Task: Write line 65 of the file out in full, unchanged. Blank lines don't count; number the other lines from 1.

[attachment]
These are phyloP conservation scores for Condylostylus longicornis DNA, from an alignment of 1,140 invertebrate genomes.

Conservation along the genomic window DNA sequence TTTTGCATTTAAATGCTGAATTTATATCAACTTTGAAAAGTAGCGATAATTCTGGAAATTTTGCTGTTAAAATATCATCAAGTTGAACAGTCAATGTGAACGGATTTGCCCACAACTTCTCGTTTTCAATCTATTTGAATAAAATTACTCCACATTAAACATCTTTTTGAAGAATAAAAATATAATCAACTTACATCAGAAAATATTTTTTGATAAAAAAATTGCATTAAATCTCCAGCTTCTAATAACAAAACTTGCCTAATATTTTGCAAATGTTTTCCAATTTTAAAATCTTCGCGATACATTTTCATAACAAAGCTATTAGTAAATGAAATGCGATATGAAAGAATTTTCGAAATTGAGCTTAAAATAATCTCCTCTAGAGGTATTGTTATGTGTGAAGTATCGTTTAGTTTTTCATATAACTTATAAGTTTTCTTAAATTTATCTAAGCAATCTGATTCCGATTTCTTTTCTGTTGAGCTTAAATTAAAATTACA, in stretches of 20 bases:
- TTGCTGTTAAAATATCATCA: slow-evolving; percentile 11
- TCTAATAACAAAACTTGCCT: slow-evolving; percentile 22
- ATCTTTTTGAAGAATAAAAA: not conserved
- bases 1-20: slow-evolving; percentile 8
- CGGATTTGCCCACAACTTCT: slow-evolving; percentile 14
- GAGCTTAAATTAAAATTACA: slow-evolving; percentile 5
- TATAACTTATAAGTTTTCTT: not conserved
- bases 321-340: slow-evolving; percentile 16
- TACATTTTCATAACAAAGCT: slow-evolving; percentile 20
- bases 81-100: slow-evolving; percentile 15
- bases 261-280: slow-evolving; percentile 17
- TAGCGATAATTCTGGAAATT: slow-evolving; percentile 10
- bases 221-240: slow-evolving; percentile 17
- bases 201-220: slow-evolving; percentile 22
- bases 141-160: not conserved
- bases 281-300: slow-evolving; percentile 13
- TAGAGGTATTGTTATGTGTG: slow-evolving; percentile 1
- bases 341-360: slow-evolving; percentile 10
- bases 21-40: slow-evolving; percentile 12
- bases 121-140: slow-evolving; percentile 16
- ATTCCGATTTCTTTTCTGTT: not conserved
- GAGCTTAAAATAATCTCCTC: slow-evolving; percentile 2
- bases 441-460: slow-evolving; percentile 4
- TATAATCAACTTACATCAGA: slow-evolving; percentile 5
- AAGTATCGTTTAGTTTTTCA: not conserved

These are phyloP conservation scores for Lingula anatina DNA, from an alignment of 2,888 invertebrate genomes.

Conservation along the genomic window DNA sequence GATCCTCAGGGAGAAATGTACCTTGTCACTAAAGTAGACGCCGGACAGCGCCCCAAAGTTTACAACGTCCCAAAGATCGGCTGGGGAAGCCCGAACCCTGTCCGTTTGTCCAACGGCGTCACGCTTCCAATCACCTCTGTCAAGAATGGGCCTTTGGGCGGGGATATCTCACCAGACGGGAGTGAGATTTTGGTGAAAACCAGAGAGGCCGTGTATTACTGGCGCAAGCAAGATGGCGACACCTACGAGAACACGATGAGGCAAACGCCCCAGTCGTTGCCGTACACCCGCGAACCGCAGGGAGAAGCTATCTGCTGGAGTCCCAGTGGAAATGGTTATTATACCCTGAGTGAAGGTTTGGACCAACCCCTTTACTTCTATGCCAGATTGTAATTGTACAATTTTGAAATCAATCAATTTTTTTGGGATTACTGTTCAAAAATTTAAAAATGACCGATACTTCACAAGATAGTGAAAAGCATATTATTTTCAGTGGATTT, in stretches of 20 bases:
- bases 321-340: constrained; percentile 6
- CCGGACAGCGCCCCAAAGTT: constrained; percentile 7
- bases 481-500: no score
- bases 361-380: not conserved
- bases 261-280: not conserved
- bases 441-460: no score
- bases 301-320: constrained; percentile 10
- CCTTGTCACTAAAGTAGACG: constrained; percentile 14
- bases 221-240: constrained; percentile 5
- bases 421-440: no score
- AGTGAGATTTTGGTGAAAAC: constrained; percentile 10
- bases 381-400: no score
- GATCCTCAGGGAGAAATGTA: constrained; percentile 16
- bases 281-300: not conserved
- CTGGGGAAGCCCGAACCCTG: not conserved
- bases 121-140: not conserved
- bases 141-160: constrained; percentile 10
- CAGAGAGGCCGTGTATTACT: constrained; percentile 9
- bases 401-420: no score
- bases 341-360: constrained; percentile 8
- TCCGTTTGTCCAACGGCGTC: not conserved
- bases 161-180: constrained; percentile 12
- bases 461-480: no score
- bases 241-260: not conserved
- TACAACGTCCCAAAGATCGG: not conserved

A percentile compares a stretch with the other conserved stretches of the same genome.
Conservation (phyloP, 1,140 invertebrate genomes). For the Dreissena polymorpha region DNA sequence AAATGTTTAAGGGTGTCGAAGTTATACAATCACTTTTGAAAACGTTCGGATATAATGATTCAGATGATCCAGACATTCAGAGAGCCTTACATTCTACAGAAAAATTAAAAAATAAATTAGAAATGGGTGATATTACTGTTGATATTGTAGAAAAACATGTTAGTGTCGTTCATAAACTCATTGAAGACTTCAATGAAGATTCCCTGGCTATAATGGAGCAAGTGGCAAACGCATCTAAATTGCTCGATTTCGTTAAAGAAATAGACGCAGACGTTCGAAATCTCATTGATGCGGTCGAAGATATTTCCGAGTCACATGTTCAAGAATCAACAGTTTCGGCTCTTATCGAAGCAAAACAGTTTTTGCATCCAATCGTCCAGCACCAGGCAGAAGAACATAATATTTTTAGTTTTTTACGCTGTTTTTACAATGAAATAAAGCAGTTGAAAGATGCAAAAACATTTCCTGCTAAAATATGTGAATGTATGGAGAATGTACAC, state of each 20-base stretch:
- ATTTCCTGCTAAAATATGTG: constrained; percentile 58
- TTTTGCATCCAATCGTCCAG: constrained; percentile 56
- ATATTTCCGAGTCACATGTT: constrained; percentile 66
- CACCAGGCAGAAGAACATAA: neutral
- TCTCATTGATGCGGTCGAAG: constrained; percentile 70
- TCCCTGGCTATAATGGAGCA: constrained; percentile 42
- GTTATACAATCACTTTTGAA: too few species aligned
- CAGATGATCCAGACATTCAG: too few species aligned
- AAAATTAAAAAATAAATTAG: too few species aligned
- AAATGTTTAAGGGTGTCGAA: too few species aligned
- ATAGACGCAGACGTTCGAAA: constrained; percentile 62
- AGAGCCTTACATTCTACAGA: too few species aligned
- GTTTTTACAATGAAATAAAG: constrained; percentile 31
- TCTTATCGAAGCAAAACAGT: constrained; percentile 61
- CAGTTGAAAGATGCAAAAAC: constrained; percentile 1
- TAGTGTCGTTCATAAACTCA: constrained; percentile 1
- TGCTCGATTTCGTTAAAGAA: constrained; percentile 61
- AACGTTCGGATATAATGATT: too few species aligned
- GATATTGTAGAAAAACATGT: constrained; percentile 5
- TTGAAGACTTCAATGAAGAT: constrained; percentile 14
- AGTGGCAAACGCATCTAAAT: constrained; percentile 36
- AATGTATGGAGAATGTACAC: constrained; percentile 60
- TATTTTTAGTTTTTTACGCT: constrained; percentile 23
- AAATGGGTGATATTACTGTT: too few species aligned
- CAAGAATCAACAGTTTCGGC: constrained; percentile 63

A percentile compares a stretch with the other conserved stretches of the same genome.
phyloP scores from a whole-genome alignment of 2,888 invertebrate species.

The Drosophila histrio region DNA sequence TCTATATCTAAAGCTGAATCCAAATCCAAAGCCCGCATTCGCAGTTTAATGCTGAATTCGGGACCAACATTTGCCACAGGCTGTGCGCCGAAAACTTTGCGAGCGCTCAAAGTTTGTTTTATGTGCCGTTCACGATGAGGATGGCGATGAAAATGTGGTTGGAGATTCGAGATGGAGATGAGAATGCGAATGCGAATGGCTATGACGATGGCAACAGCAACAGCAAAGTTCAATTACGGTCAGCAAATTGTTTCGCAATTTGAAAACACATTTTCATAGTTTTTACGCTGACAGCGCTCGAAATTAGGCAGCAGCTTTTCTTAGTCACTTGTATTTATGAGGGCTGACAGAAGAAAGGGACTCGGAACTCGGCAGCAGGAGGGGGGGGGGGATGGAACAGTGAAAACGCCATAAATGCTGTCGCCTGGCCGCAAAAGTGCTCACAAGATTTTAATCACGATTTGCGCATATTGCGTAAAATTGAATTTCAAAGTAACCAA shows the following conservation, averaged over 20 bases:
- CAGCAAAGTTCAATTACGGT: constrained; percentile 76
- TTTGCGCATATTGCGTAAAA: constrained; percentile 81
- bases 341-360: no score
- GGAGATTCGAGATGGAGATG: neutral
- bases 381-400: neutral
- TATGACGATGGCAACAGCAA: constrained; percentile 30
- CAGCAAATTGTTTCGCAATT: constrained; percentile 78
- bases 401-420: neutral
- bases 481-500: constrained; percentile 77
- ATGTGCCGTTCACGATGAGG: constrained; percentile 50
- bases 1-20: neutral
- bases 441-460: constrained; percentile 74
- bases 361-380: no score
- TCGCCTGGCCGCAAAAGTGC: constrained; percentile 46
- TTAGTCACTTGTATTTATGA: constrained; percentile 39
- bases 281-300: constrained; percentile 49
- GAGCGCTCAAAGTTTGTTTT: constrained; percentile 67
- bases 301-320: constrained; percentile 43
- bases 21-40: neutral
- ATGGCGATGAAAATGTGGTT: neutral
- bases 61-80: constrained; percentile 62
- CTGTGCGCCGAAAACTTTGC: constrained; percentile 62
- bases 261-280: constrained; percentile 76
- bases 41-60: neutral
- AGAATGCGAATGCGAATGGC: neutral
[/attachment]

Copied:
- AAAATTAAAAAATAAATTAG: too few species aligned